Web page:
As a further FYI, “Travel time” refers to the time you are being transported to a new location as part of your job, while not performing any driving on the trip. Any travel time you do at the direction of your motor carrier is considered on-duty time. However, if you take at least 10 consecutive hours off duty once you get to your destination, you may count all of the time, including the travel time, as off-duty.

Example: Your company sends you on a bus for 8 hours to pick up a truck and drive it back. You are simply riding the bus and not doing any other work for your company. Before driving the truck you take 10 consecutive hours off duty. In this case you may count all of the travel time as off duty as well.

The regulation on travel time is found in Section 395.1(j).

The definition of on-duty time is found in Section 395.2.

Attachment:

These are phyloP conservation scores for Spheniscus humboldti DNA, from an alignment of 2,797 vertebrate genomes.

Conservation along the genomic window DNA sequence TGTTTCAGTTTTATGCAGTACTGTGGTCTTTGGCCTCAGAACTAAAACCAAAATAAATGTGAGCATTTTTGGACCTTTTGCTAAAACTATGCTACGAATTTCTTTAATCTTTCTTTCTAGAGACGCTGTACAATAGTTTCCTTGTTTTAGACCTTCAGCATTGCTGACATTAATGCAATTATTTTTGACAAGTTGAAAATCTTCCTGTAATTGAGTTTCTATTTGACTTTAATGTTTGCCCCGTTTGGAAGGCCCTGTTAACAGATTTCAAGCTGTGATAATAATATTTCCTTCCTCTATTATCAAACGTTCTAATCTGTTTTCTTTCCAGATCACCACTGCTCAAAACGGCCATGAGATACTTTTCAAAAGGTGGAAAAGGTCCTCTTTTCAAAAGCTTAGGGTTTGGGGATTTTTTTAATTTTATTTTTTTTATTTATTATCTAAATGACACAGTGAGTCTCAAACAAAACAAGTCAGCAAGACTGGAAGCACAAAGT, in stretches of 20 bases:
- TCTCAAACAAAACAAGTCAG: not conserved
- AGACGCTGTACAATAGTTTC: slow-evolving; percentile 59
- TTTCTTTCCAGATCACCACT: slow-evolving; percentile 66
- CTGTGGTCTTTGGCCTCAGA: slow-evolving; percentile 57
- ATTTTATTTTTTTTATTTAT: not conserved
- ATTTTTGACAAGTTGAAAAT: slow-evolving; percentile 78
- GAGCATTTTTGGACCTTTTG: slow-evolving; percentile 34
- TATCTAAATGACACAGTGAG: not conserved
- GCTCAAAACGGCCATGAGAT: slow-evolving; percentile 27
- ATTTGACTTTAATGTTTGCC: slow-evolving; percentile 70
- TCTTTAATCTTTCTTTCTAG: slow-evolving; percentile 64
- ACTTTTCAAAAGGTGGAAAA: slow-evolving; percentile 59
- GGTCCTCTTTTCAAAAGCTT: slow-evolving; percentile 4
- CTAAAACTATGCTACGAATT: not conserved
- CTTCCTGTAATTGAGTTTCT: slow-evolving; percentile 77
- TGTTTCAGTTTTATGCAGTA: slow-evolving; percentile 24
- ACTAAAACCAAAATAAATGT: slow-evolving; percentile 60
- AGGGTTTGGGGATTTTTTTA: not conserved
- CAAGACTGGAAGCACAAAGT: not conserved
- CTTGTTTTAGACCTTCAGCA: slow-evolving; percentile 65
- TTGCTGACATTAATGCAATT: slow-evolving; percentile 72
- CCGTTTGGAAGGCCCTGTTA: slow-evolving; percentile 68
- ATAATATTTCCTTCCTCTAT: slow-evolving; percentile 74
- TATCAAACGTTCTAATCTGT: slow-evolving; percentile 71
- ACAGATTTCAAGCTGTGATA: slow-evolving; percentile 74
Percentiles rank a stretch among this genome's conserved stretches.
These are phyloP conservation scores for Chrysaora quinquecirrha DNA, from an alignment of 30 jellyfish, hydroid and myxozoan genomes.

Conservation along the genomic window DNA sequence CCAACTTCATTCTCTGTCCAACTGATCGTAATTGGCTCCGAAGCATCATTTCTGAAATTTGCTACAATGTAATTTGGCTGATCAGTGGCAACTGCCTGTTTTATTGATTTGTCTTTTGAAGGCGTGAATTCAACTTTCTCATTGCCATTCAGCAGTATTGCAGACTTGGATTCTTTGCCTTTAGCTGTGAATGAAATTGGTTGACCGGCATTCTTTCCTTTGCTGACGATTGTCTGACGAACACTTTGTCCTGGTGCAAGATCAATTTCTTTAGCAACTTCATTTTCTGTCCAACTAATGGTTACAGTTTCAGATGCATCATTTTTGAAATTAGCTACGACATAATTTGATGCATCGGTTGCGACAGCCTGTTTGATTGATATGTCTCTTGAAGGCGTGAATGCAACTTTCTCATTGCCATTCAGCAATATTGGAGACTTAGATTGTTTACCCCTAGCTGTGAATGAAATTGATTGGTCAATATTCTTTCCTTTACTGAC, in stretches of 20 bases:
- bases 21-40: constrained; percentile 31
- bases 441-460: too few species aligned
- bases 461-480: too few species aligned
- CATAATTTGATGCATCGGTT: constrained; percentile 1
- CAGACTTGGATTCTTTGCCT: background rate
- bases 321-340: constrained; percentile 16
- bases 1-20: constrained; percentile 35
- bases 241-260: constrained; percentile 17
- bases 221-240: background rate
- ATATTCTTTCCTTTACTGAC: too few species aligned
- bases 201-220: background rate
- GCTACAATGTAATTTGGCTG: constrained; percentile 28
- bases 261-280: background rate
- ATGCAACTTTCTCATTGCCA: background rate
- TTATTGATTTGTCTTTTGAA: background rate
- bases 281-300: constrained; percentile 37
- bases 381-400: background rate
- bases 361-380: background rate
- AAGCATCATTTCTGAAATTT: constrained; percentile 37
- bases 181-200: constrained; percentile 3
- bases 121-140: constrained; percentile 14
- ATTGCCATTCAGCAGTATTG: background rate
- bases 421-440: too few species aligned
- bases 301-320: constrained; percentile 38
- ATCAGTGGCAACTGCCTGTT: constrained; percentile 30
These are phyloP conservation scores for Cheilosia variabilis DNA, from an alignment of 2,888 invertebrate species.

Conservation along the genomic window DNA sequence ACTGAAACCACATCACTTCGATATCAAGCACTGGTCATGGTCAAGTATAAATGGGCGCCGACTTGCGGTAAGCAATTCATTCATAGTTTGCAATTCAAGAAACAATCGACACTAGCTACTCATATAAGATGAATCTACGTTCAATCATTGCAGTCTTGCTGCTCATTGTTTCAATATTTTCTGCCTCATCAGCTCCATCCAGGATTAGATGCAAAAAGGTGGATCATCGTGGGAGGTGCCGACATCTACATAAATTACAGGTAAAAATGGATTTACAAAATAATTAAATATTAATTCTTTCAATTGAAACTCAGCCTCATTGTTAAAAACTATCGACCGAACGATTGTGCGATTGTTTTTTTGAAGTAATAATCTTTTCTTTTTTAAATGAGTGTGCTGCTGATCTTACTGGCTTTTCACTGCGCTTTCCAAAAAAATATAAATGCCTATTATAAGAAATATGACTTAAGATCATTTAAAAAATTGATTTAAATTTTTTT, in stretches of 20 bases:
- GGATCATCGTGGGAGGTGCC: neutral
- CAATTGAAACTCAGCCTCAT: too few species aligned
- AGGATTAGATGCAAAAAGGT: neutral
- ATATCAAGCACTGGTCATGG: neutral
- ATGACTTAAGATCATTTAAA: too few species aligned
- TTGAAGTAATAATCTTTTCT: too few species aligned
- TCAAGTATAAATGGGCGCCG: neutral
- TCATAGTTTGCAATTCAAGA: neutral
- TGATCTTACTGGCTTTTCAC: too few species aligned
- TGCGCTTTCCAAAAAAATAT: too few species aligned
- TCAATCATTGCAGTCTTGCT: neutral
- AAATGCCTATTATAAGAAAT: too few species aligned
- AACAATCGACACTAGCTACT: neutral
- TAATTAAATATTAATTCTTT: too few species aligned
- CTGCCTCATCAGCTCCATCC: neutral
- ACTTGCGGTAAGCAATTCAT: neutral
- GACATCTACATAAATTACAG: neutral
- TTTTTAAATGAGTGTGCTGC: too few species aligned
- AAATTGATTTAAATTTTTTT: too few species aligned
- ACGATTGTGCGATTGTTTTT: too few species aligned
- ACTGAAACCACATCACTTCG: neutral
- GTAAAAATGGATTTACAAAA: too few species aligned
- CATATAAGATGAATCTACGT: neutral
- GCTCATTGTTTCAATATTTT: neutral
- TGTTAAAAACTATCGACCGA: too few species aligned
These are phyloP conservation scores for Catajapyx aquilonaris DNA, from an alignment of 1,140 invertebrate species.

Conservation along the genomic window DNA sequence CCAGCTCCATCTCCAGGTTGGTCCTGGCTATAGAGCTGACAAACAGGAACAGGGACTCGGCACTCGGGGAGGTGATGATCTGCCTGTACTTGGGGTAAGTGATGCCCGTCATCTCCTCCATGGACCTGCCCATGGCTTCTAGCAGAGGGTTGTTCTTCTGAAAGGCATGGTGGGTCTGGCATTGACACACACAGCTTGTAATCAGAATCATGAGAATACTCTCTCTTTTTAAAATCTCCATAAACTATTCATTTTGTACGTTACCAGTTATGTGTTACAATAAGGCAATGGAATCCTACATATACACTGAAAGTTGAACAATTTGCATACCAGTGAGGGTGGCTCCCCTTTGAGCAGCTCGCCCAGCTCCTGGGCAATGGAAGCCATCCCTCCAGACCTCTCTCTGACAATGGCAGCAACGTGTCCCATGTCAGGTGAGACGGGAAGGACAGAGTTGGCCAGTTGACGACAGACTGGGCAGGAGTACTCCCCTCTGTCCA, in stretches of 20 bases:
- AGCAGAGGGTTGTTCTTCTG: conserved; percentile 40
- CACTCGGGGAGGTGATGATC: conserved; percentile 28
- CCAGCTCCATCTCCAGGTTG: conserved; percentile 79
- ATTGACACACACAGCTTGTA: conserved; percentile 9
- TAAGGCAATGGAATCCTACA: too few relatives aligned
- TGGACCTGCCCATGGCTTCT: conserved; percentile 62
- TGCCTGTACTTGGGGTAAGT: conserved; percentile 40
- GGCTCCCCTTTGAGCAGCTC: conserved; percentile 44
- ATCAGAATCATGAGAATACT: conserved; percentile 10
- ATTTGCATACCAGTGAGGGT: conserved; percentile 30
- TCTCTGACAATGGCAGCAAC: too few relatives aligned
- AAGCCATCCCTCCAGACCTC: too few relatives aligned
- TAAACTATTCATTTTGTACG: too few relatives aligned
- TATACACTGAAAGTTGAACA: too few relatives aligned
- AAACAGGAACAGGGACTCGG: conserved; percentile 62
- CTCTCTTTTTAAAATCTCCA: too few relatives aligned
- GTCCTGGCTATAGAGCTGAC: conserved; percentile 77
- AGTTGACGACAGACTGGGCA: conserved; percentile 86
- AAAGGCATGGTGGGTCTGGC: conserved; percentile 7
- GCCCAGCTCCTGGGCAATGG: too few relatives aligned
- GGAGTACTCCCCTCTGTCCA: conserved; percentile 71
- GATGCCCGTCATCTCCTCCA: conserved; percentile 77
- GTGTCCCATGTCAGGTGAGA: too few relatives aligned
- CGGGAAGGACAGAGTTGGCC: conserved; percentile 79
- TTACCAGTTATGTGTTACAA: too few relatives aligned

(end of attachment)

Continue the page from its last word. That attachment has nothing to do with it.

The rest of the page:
Driver standing with hands folded in front of a blue truck.What Is Off-Duty Time?

By understanding the definition of on-duty time, you will get a good idea of what is considered off-duty time. In order for time to be considered off-duty, you must be relieved of all duty and responsibility for performing work. You must be free to pursue activities of your own choosing and be able to leave the place where your vehicle is parked. If you are not doing any work (paid or unpaid) for a motor carrier, and you are not doing any paid work for anyone else, you may record the time as off-duty time.

About the Author: Marc Moncion

Marc Moncion

Marc is the Head of Safety, Compliance & Regulatory Affairs for Fleet Complete. Marc is an author and industry subject matter expert that has worked in numerous senior transportation management roles for over 25 years, including an Inspector for the MTO. Marc sits on several Federal/State/Provincial regulatory bodies, and frequently provides commentary on emerging technology, best practices and regulatory affairs. In addition, Marc is a commercial driver’s licence (CLD) holder, and can drive all types of commercial vehicles in North America.